Boris! Mayor of London is biggest winner at London Olympics.
Boris Johnson's cheerleading of the Games has earned him legions of fans among the British public and made him the Conservative Party's favorite to replace Prime Minister David Cameron.
If it had happened to any other politician, it would have constituted a horrible embarrassment.Skip to next paragraph
In Pictures Today at the Olympics
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But when Boris Johnson got stuck on a zip wire halfway across a park on Wednesday, it was just the latest public relations triumph for the mayor of London. With his suit trousers ruched up around his calves and forlornly flapping a Union flag in either hand, he dangled in the air calling for “A rope! Get me a ladder!” to hoots of laughter from the delighted crowd below.
London’s Conservative mayor, a former – and no doubt future – mmber of Parliament has long been enjoyed in Britain for his eccentricity and wit. He has also been reviled for his bumbling manner and low-level xenophobic gaffes.
But his enthusiastic cheerleading of the London Games has earned him legions of fans among the British public, and, it seems, members of his own party.
A new poll of Conservative Party activists, published this week, reveals that Mr. Johnson is the party's favorite to replace Prime Minister David Cameron as leader of the Tories. He came in a little ahead of Foreign Minister William Hague and a long way ahead of Chancellor George Osborne, who was once considered the natural replacement for Mr. Cameron.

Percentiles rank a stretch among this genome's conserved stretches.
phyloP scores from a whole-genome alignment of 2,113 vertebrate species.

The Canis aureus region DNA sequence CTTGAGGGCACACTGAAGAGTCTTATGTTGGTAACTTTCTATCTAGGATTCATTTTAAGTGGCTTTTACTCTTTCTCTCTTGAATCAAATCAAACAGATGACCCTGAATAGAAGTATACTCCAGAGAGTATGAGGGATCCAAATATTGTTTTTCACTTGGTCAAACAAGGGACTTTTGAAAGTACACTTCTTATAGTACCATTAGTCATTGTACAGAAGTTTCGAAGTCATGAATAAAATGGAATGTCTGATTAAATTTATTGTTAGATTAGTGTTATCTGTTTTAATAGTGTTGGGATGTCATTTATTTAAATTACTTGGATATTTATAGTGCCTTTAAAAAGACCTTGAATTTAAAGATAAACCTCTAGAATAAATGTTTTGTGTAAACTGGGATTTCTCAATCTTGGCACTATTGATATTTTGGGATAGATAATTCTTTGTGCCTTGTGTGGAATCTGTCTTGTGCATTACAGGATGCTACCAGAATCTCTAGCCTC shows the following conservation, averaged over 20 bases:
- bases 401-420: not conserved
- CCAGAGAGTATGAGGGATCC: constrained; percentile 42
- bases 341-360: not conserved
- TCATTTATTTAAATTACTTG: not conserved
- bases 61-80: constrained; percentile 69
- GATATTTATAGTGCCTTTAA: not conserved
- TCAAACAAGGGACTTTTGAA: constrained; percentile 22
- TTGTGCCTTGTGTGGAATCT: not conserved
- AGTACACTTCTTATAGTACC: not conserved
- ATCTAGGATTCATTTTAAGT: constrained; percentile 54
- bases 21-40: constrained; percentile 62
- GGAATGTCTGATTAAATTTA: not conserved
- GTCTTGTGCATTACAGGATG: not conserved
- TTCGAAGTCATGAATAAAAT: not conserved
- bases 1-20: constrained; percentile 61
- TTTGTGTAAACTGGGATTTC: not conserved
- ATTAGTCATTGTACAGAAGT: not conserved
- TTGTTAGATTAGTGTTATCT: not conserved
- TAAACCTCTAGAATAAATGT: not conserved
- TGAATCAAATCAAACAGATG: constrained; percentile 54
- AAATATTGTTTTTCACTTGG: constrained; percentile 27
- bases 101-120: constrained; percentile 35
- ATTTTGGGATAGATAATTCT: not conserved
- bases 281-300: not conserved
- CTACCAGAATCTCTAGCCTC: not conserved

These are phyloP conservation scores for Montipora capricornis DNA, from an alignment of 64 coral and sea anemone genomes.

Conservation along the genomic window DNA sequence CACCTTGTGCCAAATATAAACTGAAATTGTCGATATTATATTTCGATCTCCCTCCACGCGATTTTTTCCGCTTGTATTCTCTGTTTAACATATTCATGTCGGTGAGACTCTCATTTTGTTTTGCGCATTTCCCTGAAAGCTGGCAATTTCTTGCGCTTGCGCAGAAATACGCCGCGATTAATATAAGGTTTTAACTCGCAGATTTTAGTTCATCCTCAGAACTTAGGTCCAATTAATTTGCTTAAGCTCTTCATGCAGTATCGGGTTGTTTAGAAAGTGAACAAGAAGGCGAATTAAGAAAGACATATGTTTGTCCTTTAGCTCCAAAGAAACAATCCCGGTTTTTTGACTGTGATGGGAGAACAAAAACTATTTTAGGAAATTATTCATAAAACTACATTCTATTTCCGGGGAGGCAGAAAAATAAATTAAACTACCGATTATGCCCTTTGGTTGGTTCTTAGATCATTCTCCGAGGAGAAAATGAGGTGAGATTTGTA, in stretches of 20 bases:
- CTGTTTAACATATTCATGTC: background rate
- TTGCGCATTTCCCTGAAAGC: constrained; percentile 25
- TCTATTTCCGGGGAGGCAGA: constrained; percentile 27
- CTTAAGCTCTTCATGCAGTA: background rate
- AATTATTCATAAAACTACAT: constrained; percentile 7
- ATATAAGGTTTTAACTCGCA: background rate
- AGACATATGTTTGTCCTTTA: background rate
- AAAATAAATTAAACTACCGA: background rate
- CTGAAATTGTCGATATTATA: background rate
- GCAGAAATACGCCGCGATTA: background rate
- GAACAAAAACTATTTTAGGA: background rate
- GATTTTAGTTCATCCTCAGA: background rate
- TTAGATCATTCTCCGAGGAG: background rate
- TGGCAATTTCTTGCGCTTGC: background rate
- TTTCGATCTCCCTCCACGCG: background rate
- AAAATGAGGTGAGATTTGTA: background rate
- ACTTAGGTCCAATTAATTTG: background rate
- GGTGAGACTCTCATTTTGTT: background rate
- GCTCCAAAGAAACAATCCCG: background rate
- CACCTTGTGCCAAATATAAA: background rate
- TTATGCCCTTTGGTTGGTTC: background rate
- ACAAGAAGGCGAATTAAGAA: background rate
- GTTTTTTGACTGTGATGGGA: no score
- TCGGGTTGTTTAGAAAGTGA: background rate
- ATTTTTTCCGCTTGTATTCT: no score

The poll’s findings will be taken seriously by strategists for the party, which has been bruised in recent weeks by a catalog of woes, from the still depressed economy to its troubled relationship with its coalition partners the Liberal Democrats.
Boris Johnson, a former editor of The Spectator magazine, became a Tory MP in 2001 and was appointed as a shadow minister soon after. He resigned as an MP when he was voted in as mayor of London in 2008, a position he won again this year.
In a city that tends to vote to the left, his success in the mayoral elections was an indication of his personal appeal. But he was still regarded by many senior Tories as an unlikely candidate to lead their party.
That may now be changing. If he does become leader of the Conservatives, commentators will look back on the Olympics as a defining moment for Johnson.
He became established as the poster boy for the Games when he reacted to Mitt Romney’s criticism of Britain’s preparation for the Olympics with a rallying speech in Hyde Park. “Are we ready? Yes, we are!” he yelled, to refrains from the crowd of 60,000.
For the public, who had begun to tire of Olympics officiousness, his irreverence came as a tonic. The media leapt on every joke he has made since. And they have come thick and fast.